Given the enormous role of Russia as a supplier of diesel, it is easy to blame ongoing war between Russia and Ukraine for the soaring prices. However, the increase in the price of diesel compared to crude and gasoline began even before the war started.
The price that truckers and motorists pay at the pump is determined by the price of crude. But if the relationship between crude and diesel goes through structural changes that tack on another 10 to 15 cents a gallon to the spread, those gains are going to impact the retail price of diesel even if crude price remains unchanged.
The spread of the prices was just under 40 cents per gallon a year ago, but has now increased to up to $1.20. The spread crossed the $1 per gallon mark on March 18 of this year after starting the year at only 27 cents.
But the retail price is already at the end of a long supply chain that includes oil production, the selection of the types of crudes for a refinery to process, and the split output that includes gasoline, diesel, jet fuel and other products. The growth in the gasoline-to-retail spread is ultimately the final step after changes in the spot products market. (Related: Germany, Austria move closer to rationing gas supplies.)
As consumers notice the spiking gasoline prices, energy industry analysts say the current spike in diesel prices is historic in the sense that it is pushing up costs of goods. Now hovering at all-time highs, diesel prices are being forced upward by the same circumstance that fueled gasoline's rise.
Patrick De Haan, head of petroleum analysis for GasBuddy, said the price of fuel is the bigger headline as nearly everything people buy is at some point freighted in a vehicle powered by a diesel engine, including ships and barges, trains, trucks and even some airplanes.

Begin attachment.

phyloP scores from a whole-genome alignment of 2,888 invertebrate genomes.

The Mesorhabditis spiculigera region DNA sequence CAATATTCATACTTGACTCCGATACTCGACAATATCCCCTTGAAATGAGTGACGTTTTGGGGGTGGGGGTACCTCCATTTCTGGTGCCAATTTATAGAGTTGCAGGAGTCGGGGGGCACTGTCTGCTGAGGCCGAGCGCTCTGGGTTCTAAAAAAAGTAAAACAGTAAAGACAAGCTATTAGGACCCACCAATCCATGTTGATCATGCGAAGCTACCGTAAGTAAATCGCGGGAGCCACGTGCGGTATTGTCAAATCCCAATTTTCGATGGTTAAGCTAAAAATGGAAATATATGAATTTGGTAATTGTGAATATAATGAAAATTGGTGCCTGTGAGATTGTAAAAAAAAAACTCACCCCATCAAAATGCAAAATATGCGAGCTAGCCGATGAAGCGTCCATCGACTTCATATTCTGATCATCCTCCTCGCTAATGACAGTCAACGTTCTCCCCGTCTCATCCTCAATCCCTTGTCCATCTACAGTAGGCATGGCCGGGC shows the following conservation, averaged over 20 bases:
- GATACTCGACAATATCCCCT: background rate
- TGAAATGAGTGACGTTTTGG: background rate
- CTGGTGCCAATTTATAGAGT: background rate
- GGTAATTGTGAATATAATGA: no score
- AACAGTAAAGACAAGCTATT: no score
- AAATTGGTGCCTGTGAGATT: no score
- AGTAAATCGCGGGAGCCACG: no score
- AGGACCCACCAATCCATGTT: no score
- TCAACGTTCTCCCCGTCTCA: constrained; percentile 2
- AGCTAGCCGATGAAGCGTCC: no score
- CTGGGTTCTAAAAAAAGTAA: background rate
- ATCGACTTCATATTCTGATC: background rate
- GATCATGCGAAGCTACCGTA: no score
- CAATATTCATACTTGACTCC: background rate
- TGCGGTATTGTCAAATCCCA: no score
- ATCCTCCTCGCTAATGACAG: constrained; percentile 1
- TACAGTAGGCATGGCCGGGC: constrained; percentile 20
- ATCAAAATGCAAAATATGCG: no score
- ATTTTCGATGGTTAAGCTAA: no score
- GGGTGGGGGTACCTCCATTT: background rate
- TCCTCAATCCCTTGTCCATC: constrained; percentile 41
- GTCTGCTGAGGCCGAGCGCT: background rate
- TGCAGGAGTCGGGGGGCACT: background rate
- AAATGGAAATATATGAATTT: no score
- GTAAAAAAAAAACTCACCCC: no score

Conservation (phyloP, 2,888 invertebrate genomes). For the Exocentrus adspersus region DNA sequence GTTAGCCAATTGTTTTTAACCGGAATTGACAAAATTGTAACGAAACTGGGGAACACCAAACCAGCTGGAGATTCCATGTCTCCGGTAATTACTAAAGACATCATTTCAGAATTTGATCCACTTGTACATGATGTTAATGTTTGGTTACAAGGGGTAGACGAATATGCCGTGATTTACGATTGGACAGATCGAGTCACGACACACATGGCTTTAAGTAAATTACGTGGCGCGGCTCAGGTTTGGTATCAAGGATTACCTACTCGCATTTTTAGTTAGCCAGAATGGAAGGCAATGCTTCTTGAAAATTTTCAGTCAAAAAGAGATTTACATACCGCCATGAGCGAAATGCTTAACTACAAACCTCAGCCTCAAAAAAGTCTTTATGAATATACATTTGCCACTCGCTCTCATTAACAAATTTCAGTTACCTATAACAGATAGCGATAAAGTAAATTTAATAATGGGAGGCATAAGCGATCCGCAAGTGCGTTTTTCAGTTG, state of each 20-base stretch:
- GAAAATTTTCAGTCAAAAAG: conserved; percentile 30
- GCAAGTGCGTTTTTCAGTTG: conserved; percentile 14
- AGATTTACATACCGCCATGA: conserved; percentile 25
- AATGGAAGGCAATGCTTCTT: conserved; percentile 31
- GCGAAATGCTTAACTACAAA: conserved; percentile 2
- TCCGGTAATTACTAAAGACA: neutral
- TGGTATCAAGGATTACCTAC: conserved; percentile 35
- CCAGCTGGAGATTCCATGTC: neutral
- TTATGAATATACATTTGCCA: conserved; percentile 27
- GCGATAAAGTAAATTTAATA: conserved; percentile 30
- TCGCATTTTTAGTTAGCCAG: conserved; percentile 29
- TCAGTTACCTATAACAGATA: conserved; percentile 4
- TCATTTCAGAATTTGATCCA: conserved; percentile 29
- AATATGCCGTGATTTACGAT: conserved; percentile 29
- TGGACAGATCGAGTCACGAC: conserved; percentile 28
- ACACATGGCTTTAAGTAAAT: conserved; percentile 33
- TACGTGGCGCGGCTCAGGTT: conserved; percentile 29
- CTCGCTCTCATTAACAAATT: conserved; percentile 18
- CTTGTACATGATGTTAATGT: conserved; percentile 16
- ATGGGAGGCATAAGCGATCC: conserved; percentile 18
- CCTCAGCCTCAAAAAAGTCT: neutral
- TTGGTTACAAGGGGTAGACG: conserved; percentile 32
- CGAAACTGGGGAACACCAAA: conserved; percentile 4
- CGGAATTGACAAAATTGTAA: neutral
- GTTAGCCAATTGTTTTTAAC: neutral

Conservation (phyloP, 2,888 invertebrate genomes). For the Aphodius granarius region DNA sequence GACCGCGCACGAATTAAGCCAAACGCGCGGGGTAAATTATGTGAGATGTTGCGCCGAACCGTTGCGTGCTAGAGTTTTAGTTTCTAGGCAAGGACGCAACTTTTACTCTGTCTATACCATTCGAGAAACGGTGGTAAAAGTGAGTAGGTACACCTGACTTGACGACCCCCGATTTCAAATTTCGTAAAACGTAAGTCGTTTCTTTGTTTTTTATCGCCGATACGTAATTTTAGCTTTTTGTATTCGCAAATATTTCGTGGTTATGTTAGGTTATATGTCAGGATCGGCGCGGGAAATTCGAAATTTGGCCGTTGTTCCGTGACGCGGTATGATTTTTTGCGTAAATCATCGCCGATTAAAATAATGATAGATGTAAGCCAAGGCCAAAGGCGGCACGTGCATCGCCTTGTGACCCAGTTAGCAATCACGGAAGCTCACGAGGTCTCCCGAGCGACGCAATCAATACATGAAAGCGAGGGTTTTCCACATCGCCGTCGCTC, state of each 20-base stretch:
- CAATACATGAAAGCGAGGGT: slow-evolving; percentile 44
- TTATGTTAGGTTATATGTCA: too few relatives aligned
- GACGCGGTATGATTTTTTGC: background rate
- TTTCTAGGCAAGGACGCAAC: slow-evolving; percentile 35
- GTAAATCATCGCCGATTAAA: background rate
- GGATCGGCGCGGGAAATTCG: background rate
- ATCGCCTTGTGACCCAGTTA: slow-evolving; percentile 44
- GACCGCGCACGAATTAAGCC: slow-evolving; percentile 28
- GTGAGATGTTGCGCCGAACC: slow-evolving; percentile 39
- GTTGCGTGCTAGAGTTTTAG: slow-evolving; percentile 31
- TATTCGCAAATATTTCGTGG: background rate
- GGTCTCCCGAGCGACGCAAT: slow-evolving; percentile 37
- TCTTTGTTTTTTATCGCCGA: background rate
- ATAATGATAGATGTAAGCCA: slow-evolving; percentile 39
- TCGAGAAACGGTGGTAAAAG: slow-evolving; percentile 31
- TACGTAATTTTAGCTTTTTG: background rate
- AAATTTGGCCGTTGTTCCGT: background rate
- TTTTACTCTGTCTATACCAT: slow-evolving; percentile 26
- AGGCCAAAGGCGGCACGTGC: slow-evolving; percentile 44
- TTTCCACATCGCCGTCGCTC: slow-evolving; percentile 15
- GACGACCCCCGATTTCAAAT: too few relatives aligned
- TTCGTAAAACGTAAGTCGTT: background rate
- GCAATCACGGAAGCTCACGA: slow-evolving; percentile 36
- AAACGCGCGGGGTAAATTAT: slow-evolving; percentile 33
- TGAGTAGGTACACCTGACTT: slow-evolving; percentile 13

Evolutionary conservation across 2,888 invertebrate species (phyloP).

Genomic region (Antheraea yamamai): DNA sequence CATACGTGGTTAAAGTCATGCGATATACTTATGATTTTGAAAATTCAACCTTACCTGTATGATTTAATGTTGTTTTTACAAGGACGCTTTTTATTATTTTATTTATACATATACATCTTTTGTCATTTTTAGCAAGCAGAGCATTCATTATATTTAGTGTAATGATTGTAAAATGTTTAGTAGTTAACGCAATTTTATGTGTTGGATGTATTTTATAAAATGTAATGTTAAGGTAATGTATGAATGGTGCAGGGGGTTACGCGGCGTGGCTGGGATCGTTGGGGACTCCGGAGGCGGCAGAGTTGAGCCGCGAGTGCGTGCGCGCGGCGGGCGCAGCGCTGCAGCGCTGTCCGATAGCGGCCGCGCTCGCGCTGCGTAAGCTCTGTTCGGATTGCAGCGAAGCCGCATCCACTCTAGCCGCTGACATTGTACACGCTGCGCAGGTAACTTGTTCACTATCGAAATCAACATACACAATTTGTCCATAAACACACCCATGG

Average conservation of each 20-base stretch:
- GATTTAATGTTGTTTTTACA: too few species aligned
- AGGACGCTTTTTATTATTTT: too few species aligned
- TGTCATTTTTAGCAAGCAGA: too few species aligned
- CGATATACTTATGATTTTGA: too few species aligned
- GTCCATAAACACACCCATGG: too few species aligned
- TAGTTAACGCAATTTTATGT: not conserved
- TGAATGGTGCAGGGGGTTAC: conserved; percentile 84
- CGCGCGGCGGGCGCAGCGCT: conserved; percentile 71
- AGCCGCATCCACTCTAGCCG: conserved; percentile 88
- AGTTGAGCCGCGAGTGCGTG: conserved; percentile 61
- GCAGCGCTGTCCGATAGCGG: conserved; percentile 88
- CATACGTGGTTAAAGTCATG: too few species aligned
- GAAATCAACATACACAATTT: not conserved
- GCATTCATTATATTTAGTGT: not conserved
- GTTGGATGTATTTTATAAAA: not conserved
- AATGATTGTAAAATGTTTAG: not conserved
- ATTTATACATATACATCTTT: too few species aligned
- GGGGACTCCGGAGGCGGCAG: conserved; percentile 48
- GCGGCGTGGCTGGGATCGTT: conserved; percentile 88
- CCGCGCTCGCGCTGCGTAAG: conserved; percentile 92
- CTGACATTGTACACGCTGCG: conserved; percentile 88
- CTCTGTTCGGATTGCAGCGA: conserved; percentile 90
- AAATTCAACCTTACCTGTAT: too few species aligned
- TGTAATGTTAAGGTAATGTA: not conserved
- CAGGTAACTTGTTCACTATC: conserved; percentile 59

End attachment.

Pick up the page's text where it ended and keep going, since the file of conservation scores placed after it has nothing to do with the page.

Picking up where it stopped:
This massive increase is hitting consumers hard, including truckers who spend nearly twice the amount for fuel per week. Freight industry analysts also suspect that the very fragmented and volatile trucking industry will likely experience another severe recession, with others going as far as calling it a bloodbath.
"We see when fuel surges as much as it has over the past couple of months, that's usually when we see a lot of trucking bankruptcies follow," said Craig Fuller, founder and CEO of industry tracker Freightwaves.
This is bad news for the nearly two million trucking companies in the United States, the vast majority of which are smaller businesses with just a handful of trucks. (Related: Newsom wants to spend $11 billion to give Californians $400 gas cards, throwing more incendiary money into an already inflationary economy.)
"These small operators that live essentially on the cash flow of their trucking operations are not prepared and don't have the balance sheets or the cash position to absorb these instantaneous shocks to their cash flow," he said.
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Watch the video below to learn more about why oil prices are getting so high.
This video is from the channel The Morgan Report on Brighteon.com.